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IrC
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[*] posted on 26-4-2011 at 11:21


Not an expert like Woelen but it does not appear like you are correct. I have pounds of the stuff I use all the time making etchant and your pics do not look like anything other than various stages of rust. Possibly in the 2nd pic you have a trace of it plus rust. Good attempts however keep trying and keep us posted I love experiments like this. Makes life worth living!


Edit to correct Woolen to Woelen.


[Edited on 4-26-2011 by IrC]




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woelen
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[*] posted on 26-4-2011 at 11:32


Anhydrous FeCl3 is black with a somewhat metallic looking luster. It actually looks a little bit like elemental iodine, albeit somewhat darker.

Your pictures do not really look like FeCl3, not the anhydrous material, nor the hydrated form, which is yellow/brown (a color, somewhat like mustard).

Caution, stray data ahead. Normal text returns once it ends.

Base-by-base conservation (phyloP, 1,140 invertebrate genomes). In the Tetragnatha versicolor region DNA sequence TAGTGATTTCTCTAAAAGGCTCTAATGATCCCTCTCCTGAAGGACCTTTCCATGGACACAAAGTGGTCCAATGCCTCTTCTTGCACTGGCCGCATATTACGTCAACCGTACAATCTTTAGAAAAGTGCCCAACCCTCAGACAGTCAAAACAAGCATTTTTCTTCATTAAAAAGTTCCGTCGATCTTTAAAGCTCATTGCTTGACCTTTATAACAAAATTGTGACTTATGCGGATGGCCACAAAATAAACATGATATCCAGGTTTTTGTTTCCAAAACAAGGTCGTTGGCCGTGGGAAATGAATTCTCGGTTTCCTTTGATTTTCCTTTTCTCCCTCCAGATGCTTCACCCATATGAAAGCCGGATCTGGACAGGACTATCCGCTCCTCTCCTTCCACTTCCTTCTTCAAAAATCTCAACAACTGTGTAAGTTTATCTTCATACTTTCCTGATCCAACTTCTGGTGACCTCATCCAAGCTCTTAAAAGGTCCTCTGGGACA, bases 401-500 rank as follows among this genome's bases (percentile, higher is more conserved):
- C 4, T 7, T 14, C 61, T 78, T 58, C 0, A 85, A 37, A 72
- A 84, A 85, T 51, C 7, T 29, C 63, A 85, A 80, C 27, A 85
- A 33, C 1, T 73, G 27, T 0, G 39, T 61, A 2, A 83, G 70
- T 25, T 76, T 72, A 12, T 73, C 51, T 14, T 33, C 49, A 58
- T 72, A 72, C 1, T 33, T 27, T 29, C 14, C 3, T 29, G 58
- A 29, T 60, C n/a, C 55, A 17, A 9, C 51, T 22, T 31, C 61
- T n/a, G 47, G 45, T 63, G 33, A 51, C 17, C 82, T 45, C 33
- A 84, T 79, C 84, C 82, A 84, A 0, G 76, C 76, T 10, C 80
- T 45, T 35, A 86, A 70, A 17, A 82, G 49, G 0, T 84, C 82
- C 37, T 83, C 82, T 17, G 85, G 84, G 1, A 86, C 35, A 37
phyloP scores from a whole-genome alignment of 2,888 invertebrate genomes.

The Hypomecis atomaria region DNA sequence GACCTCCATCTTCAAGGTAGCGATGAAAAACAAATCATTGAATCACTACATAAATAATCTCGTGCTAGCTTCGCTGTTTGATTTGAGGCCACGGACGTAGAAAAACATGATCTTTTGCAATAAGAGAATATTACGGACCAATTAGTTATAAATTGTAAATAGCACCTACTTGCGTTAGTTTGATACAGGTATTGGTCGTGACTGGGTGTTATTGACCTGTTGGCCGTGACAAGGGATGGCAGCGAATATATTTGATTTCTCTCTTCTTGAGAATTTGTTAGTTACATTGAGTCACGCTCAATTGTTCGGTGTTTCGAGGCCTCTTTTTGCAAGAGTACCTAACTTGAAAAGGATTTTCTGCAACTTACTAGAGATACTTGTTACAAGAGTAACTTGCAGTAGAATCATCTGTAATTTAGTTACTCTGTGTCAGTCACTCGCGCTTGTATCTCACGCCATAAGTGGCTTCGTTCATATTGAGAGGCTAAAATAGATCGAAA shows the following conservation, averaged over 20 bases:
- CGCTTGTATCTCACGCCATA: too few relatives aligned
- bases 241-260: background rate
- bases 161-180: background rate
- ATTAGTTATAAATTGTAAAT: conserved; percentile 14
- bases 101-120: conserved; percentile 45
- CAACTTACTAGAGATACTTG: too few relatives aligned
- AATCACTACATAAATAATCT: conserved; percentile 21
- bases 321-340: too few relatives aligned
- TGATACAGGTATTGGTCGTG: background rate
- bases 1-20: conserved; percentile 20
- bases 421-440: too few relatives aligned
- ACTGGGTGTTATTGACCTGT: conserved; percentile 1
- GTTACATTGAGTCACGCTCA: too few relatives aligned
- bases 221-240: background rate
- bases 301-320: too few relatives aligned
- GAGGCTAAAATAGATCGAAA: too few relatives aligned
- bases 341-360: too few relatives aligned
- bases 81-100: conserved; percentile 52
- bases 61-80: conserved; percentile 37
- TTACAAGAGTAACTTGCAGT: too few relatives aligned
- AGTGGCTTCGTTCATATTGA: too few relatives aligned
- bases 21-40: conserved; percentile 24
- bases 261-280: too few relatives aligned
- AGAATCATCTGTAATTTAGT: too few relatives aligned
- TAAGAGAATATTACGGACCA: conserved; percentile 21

It is almost impossible to make anhydrous FeCl3 from an aqueous solution. FeCl3 is so strongly attracting water and is so easily hydrolysed that any attempt to boil off water will result in loss of HCl and formation of Fe(OH)3 or even Fe2O3 if heating is stronger.

One way to make anhydrous FeCl3 is by passing dry chlorine over finely divided and somewhat heated Fe. Another way _might_ be leading dry HCl over Fe, but I'm afraid that this mainly gives FeCl2 instead of FeCl3. You may also succeed in making FeCl3 if you take finely powdered Fe, suspended in dry DCM or CHCl3 and lead dry Cl2 through this liquid. The Cl2 will dissolve in the organic liquid and react with the finely divided Fe. In this way, I have made SnI4 from finely divided Sn and I2. Fe and Cl2 both are more reactive, so I give this reaction a good chance. FeCl3 is a covalent compound and I expect it to be soluble in something like CHCl3.